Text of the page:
What will help is to give your dog a "safe place" where he can go and be left alone. In our case we have two "no go zones" for the dog. He has a bed in the living room and he has his crate. If he goes in his bed we don't pet him in there. If he wants to play or be pet he has to come to us. This was necessary when he was young because it could be hard to predict how he would react if you brought the affection. The other safe zone is the crate. When the dog goes into the crate we don't interact with him at all. The door is always open except when he's sleeping and we never EVER take him out of the crate. In the morning we just open the door and wait until the dog comes out on his own.

Point of this is to point out a couple of things:
1) the dog needs a safe zone to withdraw to.
2) the dog needs affection but in the case of your dog it might be better for you to make the dog "come and get it" than the other way around.
3) dogs have different tolerances for being handled and poodles in particular can have a short "escalation" to snapping if you're not tuned in to the dog.
 

·
Registered
Joined
·
590 Posts
You have had really good advice.. I hope you dont have children .. Your BF needs to get a handle on his behaviour because what he is doing is not acceptable.

If you are going to raise your dog together then you need to be on the same page regarding training . So sit down have a chat maybe watch a couple of those you tube videos with him and get him to see where you are both going wrong. Because if you dont and your dog really bites I know who will suffer and it wont be your BF.
 

·
Registered
Joined
·
615 Posts
Next, dogs have a particular set of cues that they give you when they are uncomfortable. You will read about them in the book and see them on Kirstin's videos. Once the dog gets to the point that it feels a need to act on being uncomfortable there is generally a very predictable escalation

avoidance (walking away or turning the head away)
growl
snarl
snap
bite

What your dog did to your boyfriend is probably snapping. It usually happens after you have already ignored other cues but again in the case of a poodle they can skip a step or two (like snarling before growling). The difference between snap and a bite is intention and intensity.

First, a snarl is just that. It looks bombastic and there is a lot of noise and baring the teeth but the dog doesn't make contact. Obviously this stage is the dog telling you to back off. It's like a bar when the other guy says, "come at me bro". You can tell it's a snarl when it looked like the dog tried to grab you but missed. Dogs have incredibly fast reflexes and they don't miss when they want to grab you. If he missed he wanted to miss. That's a snarl.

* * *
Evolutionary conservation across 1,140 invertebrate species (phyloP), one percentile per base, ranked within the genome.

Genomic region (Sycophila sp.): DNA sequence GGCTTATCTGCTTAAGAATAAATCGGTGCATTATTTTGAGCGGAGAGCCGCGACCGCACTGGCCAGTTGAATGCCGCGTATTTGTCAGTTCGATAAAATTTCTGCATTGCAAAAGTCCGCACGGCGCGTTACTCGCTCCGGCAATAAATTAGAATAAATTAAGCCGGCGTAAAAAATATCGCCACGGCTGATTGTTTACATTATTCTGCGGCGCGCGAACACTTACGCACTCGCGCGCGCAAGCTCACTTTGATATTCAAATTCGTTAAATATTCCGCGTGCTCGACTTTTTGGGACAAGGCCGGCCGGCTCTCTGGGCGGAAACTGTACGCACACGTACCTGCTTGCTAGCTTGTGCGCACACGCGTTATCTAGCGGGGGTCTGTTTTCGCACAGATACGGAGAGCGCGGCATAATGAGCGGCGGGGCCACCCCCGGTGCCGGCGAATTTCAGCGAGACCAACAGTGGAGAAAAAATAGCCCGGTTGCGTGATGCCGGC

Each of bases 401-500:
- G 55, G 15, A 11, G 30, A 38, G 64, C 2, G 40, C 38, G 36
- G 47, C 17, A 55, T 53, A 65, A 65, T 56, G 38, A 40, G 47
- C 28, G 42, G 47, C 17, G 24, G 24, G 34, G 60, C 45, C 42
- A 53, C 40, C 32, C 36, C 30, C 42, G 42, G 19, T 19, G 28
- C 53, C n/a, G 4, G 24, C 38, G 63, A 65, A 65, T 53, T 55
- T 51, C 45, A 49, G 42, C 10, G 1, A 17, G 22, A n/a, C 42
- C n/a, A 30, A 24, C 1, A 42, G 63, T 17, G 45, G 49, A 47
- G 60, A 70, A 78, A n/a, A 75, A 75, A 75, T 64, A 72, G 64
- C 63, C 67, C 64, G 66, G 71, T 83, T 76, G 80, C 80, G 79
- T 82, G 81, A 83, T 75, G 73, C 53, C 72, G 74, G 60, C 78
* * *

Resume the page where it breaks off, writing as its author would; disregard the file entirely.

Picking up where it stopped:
A snap is when the dog nips at you. A tooth may puncture or scrape the skin if you don't back off but it's not the intention of the dog to hurt you. It's the dog's intention to make you stop. Well socialized dogs use this kind of nipping to correct each other too. It's normal dog behaviour when they are correcting each other (or in this case correcting you). As soon as you stop the dog stops. A snap is not aggressive. This is important. A snap is not aggressive it is DEFENSIVE. To use the bar analogy it's like when you get into the fase where you're giving the other guy a shove. The shove is intended to make him back off. That's what a snap is to a dog.

A bite, to use the bar analogy, is when the fists come out. When a dog bites you it hurts. The dog may clamp on and start shaking its head. It will apply a lot of force, the skin will be punctured and depending on the size of the dog there could be some severe injuries as a result. The attack may also not stop when you stop. This is aggression.

It's important for you as an owner to be able to read these signs so you can get a view into your dog's mental state when he escalates beyond being calm.

I think I'll leave it at this for now so you have a chance to absorb some of this and ask follow up questions if you have any.
 
1 - 9 of 9 Posts
Top